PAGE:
Marianne wrote a guest post the other day. She’ll have another tomorrow, too!
God did it. There is no other explanation. The time from when God called me to teach at the Philippine College of Ministry (PCM) until my continual and start-up support was raised was only six months. Some missionaries spend years raising the support they need. God called me to the Philippines and provided all I needed to go.
My last semester of college was a whirlwind of activities. I was raising support, studying hard, building relationships with supporters, graduating, and spending as much time with family and friends as I could. Was I excited? Yes. Was I physically ready? Yes. Was I spiritually ready? Yes! Was I emotionally ready? NO! In all honesty, how can you be emotionally ready to leave all your family, friends, culture, comforts, and Taco Bell? (Yes, I was addicted to Taco Bell.)
It was 17 days after graduation. Departure day had come quickly. As my parents drove me to the Detroit airport my mind wandered around the world and back (literally). What are the Filipino people like? Did I pack the right clothes? What kind of furniture will I be able to find? Do they sell deodorant there? If they do not, are the 20 bottles I packed enough to last until my first visit home? Did I remember my passport and plane ticket? (I checked again for the 8th time.)
I was so glad to see my closest friends gathered at the airport. As my parents, my friends and I sat at the gate waiting for my plane (This was pre-9/11.), the airlines announced that my plane would be delayed three hours. Arg! Talk about prolonging the agony of farewells.
Finally, I was called to board the plane. We stood there hugging, refusing to cry, and pretending to be strong for one another. As I boarded the plane, the tears began to flow. (I later found out that they flowed freely from my family and friends as well.)
As the plane began to move, I realized I was past the point of no return (without seriously frustrating more than 300 people on a plane).
My best friend gave me a package to open on the plane. I decided to open it soon after take-off. Among some much appreciated money, there was a Walkman (Yes, I am that old.) and a tape. I decided to listen to the tape. Huge emotional mistake! She made a tape of our favourite songs to sing together and songs of friendship. If I was not enough of an emotional mess before, I certainly was then. I think I scared the flight attendant.
As we neared Japan (the one stopover on the way to Manila), I began to get nervous. I was meeting two missionaries in Japan who flew the same day from California. Our travel agent arranged it so we would meet in Japan and finish the flight to Manila together. They would also be my transportation up to Baguio City where PCM was located. He was the academic dean and his wife the registrar/business manager. I was nervous to meet them but comforted to know I would not be alone upon arriving in the Philippines.
Then it happened, one of the scariest realizations in my life. Since our plane left three hours late, we were not allowed to exit the aircraft in Japan if we were continuing to Manila. To save time, they wanted to refuel and board the passengers joining us while we stayed on the plane. My brain went into panic mode. If I did not get off the plane, how would I find the missionaries? I found the flight attendant who worried about me and explained the situation. She assured me there was nothing to worry about. They would board and we would meet on the plane.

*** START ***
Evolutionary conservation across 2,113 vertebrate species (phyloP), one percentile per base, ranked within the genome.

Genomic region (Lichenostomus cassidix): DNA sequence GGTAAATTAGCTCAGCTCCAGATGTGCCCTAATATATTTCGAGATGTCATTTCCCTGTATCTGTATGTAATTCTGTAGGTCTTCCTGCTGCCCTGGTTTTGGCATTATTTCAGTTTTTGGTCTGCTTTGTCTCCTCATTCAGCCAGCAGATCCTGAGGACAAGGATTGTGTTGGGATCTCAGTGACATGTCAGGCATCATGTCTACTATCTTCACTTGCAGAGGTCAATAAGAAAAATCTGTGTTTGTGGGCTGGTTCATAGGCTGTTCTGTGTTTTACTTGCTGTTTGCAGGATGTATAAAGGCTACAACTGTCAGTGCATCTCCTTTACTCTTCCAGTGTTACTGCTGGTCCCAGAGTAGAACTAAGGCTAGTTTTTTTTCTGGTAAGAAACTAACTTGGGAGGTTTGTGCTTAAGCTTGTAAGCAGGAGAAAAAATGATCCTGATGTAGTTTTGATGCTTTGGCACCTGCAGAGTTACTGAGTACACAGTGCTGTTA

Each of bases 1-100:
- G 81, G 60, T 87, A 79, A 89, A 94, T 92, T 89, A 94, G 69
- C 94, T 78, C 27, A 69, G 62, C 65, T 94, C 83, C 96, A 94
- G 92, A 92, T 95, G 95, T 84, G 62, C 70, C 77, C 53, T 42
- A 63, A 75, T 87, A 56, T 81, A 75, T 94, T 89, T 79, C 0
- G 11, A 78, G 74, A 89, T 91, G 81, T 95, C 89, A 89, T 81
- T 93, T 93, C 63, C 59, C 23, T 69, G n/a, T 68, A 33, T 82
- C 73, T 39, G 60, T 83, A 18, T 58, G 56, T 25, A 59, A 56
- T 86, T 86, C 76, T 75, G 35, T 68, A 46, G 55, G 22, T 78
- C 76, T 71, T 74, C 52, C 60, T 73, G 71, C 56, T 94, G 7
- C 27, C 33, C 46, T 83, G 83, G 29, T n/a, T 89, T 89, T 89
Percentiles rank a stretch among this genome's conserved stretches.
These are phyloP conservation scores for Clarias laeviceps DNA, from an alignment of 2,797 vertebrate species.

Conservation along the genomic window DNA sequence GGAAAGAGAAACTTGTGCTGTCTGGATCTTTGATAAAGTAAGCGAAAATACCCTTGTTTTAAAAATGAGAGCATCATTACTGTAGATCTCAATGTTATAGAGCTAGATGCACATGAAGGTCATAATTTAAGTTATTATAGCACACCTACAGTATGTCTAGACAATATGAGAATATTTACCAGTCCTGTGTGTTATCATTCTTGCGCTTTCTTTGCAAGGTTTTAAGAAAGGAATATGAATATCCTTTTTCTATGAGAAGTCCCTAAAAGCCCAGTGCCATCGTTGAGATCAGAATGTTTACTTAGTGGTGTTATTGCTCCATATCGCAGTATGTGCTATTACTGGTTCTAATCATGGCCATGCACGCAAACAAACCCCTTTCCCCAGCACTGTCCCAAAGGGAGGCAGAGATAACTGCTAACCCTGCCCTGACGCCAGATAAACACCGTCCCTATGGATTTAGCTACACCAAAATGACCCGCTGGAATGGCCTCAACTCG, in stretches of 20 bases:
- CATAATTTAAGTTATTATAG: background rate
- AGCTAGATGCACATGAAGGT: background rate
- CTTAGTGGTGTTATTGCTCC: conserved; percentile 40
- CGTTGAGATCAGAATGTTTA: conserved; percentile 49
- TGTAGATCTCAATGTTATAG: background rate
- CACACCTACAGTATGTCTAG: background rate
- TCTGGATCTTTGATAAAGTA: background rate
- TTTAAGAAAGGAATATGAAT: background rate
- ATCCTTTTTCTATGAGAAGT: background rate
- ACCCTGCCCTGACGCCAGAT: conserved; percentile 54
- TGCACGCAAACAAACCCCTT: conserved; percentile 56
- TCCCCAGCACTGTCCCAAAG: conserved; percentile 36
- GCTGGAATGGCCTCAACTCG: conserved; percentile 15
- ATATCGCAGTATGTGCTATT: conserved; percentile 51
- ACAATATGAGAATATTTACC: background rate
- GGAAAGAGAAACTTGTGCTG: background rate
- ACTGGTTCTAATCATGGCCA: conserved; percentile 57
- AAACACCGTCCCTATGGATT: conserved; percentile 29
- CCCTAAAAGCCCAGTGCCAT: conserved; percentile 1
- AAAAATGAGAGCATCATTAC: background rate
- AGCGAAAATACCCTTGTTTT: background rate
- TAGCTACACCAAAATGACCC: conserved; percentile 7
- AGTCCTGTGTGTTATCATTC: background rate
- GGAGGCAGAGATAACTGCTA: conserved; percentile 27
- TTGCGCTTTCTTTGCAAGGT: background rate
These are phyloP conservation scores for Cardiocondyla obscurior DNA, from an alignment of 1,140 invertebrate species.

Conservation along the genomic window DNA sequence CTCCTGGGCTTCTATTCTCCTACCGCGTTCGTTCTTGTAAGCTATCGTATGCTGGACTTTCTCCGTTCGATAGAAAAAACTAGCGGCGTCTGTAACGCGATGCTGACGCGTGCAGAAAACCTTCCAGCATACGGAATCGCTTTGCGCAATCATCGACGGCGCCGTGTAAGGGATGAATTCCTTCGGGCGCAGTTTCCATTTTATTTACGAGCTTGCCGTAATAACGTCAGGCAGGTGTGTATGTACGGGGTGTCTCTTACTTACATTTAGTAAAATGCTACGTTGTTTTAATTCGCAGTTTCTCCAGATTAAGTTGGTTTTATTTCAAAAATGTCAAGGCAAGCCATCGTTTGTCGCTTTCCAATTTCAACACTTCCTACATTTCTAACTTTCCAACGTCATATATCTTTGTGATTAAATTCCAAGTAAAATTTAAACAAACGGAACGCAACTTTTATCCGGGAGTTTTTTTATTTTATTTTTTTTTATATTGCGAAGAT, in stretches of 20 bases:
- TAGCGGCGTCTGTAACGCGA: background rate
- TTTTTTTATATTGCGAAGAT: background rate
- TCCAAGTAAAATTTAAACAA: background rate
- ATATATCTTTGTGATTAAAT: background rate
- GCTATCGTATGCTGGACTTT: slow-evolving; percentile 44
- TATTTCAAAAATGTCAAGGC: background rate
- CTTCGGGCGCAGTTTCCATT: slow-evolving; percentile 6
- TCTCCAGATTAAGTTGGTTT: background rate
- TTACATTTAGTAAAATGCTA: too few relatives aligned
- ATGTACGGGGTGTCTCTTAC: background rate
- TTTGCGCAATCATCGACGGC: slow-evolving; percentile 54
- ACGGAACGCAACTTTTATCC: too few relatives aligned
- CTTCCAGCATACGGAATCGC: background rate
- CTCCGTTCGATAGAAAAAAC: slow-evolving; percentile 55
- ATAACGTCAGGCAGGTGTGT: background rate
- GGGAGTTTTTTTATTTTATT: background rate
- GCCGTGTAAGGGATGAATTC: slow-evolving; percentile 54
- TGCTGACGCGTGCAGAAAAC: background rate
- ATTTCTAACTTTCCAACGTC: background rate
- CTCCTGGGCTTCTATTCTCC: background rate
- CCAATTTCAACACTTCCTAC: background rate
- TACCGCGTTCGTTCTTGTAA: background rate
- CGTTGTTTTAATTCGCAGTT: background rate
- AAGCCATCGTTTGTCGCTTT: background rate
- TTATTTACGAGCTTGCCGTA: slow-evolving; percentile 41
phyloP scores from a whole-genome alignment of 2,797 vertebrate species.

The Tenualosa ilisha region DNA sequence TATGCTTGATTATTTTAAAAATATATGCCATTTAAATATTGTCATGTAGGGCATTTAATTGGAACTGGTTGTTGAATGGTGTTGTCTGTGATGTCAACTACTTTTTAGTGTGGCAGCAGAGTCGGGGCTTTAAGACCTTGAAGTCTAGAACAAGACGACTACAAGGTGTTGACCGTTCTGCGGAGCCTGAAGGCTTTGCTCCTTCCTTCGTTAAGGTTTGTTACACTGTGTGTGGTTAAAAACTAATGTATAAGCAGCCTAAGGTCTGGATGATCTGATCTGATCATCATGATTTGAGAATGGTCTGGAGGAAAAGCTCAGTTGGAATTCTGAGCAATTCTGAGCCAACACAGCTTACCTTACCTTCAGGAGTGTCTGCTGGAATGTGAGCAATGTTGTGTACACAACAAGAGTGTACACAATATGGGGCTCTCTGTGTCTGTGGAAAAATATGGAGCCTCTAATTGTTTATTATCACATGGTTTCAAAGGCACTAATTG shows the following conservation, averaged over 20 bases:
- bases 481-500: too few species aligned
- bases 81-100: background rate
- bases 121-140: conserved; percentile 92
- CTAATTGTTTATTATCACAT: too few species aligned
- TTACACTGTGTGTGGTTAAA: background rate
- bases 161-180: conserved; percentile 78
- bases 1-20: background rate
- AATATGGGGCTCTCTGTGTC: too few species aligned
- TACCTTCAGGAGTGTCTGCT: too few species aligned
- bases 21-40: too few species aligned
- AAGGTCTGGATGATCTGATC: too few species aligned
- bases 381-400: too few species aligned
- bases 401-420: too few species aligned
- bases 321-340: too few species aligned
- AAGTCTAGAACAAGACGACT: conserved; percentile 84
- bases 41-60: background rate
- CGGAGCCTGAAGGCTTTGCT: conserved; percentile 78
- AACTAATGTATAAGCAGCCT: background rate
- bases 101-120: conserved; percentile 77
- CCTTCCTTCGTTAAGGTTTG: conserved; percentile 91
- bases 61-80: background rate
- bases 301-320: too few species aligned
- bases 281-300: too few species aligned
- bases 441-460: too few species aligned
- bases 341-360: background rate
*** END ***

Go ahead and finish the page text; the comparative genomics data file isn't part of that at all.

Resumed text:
I had never met these people. I only saw one picture of them in an e-mail. After take-off when the pilot finally removed the “fasten seat-belt” sign, I roamed the plane looking for them. Imagine my surprise to find they were not there! As I sat down, I tried to control my breathing.
My mind began spinning. Who would get me at the airport? Did anyone other than those missionaries know that I was arriving? Why didn’t I get any phone numbers of other missionaries (Hind-sight is 20/20.)?
I realized I had a choice. I could panic or I could trust God who brought me safely this far in the journey. I decided to trust God. I had been to Mexico twice, so I was fairly certain I could manage myself in customs and immigration. The only real issue was how long I would sit on the sidewalk outside the airport waiting for someone to come claim me. I decided to put on my brave face.
Upon arriving, I smiled meekly at the man across the aisle and he helped my get my heavy carry-on. I straightened my shoulders and walked as if I knew exactly what I was doing.
I impressed myself that immigration went so smoothly; it gave me the confidence to keep going forward. I was looking ahead to the baggage claim area. It was full of people. As I was walking that direction, I noticed an older (like my mom’s age) woman stopping every white woman from my plane. I wondered what she wanted and why it only concerned white women. When she approached me, she asked if I was Marianne Ellert. (This was before I was married.) I was so relieved I could not even speak. My eyes became teary; all I could do was nod my head.
They found me. I was not lost. The funny (because it’s over) aspect of this adventure is that we were never supposed to meet in Japan. The travel agent did not realize California flights go to one airport in Japan but Detroit flights stop at another.
I am glad I chose to trust God.